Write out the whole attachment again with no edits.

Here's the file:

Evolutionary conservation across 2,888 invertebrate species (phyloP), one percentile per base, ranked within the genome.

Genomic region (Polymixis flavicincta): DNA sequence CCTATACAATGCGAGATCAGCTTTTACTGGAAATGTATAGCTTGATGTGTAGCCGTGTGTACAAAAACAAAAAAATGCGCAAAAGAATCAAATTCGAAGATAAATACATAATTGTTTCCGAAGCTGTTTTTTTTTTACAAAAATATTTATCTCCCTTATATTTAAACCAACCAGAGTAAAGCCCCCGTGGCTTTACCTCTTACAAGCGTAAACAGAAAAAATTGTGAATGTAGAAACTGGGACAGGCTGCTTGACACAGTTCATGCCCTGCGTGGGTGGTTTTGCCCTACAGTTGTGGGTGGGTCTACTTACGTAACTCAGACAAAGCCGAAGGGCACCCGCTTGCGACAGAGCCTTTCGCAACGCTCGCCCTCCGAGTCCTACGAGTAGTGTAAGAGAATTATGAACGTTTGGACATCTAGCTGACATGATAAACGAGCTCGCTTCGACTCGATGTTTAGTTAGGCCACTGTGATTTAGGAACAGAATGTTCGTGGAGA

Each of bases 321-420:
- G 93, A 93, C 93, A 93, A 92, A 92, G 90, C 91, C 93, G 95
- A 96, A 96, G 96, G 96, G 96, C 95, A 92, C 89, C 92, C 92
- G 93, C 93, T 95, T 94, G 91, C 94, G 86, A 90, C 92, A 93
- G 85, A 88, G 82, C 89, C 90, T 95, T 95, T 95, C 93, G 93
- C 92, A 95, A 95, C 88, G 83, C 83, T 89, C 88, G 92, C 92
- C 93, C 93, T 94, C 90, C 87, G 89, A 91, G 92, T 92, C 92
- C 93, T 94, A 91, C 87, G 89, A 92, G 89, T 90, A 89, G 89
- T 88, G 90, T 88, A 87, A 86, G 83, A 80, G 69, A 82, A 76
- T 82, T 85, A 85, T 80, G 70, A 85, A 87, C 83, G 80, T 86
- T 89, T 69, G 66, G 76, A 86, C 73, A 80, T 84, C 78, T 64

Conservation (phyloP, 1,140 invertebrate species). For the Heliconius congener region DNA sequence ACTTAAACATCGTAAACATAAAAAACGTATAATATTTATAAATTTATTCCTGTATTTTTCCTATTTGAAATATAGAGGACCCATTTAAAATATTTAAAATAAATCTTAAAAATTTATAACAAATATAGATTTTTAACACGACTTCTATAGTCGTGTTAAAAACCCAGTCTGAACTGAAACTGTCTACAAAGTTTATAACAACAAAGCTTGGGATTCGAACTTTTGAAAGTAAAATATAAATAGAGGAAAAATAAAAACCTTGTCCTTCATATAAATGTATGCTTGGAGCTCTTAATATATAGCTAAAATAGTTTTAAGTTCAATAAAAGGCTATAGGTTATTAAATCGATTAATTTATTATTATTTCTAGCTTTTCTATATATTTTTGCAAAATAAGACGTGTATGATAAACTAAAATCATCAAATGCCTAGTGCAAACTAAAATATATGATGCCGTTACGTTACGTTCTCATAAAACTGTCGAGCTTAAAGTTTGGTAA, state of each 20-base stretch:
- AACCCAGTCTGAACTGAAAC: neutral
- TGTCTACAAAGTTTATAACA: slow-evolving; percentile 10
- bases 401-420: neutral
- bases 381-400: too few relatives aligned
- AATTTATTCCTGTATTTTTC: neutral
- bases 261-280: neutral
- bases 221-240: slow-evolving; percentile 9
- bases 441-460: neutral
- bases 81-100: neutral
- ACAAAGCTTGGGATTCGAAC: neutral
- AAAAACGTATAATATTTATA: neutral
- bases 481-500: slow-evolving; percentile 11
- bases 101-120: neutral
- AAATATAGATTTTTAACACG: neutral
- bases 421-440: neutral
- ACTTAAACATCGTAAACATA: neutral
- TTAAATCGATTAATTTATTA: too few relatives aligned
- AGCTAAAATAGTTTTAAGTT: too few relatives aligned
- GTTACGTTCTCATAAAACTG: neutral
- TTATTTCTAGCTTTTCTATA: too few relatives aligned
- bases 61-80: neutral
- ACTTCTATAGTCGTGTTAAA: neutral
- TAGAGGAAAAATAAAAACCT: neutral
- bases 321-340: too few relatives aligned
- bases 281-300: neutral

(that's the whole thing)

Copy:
Evolutionary conservation across 2,888 invertebrate species (phyloP), one percentile per base, ranked within the genome.

Genomic region (Polymixis flavicincta): DNA sequence CCTATACAATGCGAGATCAGCTTTTACTGGAAATGTATAGCTTGATGTGTAGCCGTGTGTACAAAAACAAAAAAATGCGCAAAAGAATCAAATTCGAAGATAAATACATAATTGTTTCCGAAGCTGTTTTTTTTTTACAAAAATATTTATCTCCCTTATATTTAAACCAACCAGAGTAAAGCCCCCGTGGCTTTACCTCTTACAAGCGTAAACAGAAAAAATTGTGAATGTAGAAACTGGGACAGGCTGCTTGACACAGTTCATGCCCTGCGTGGGTGGTTTTGCCCTACAGTTGTGGGTGGGTCTACTTACGTAACTCAGACAAAGCCGAAGGGCACCCGCTTGCGACAGAGCCTTTCGCAACGCTCGCCCTCCGAGTCCTACGAGTAGTGTAAGAGAATTATGAACGTTTGGACATCTAGCTGACATGATAAACGAGCTCGCTTCGACTCGATGTTTAGTTAGGCCACTGTGATTTAGGAACAGAATGTTCGTGGAGA

Each of bases 321-420:
- G 93, A 93, C 93, A 93, A 92, A 92, G 90, C 91, C 93, G 95
- A 96, A 96, G 96, G 96, G 96, C 95, A 92, C 89, C 92, C 92
- G 93, C 93, T 95, T 94, G 91, C 94, G 86, A 90, C 92, A 93
- G 85, A 88, G 82, C 89, C 90, T 95, T 95, T 95, C 93, G 93
- C 92, A 95, A 95, C 88, G 83, C 83, T 89, C 88, G 92, C 92
- C 93, C 93, T 94, C 90, C 87, G 89, A 91, G 92, T 92, C 92
- C 93, T 94, A 91, C 87, G 89, A 92, G 89, T 90, A 89, G 89
- T 88, G 90, T 88, A 87, A 86, G 83, A 80, G 69, A 82, A 76
- T 82, T 85, A 85, T 80, G 70, A 85, A 87, C 83, G 80, T 86
- T 89, T 69, G 66, G 76, A 86, C 73, A 80, T 84, C 78, T 64

Conservation (phyloP, 1,140 invertebrate species). For the Heliconius congener region DNA sequence ACTTAAACATCGTAAACATAAAAAACGTATAATATTTATAAATTTATTCCTGTATTTTTCCTATTTGAAATATAGAGGACCCATTTAAAATATTTAAAATAAATCTTAAAAATTTATAACAAATATAGATTTTTAACACGACTTCTATAGTCGTGTTAAAAACCCAGTCTGAACTGAAACTGTCTACAAAGTTTATAACAACAAAGCTTGGGATTCGAACTTTTGAAAGTAAAATATAAATAGAGGAAAAATAAAAACCTTGTCCTTCATATAAATGTATGCTTGGAGCTCTTAATATATAGCTAAAATAGTTTTAAGTTCAATAAAAGGCTATAGGTTATTAAATCGATTAATTTATTATTATTTCTAGCTTTTCTATATATTTTTGCAAAATAAGACGTGTATGATAAACTAAAATCATCAAATGCCTAGTGCAAACTAAAATATATGATGCCGTTACGTTACGTTCTCATAAAACTGTCGAGCTTAAAGTTTGGTAA, state of each 20-base stretch:
- AACCCAGTCTGAACTGAAAC: neutral
- TGTCTACAAAGTTTATAACA: slow-evolving; percentile 10
- bases 401-420: neutral
- bases 381-400: too few relatives aligned
- AATTTATTCCTGTATTTTTC: neutral
- bases 261-280: neutral
- bases 221-240: slow-evolving; percentile 9
- bases 441-460: neutral
- bases 81-100: neutral
- ACAAAGCTTGGGATTCGAAC: neutral
- AAAAACGTATAATATTTATA: neutral
- bases 481-500: slow-evolving; percentile 11
- bases 101-120: neutral
- AAATATAGATTTTTAACACG: neutral
- bases 421-440: neutral
- ACTTAAACATCGTAAACATA: neutral
- TTAAATCGATTAATTTATTA: too few relatives aligned
- AGCTAAAATAGTTTTAAGTT: too few relatives aligned
- GTTACGTTCTCATAAAACTG: neutral
- TTATTTCTAGCTTTTCTATA: too few relatives aligned
- bases 61-80: neutral
- ACTTCTATAGTCGTGTTAAA: neutral
- TAGAGGAAAAATAAAAACCT: neutral
- bases 321-340: too few relatives aligned
- bases 281-300: neutral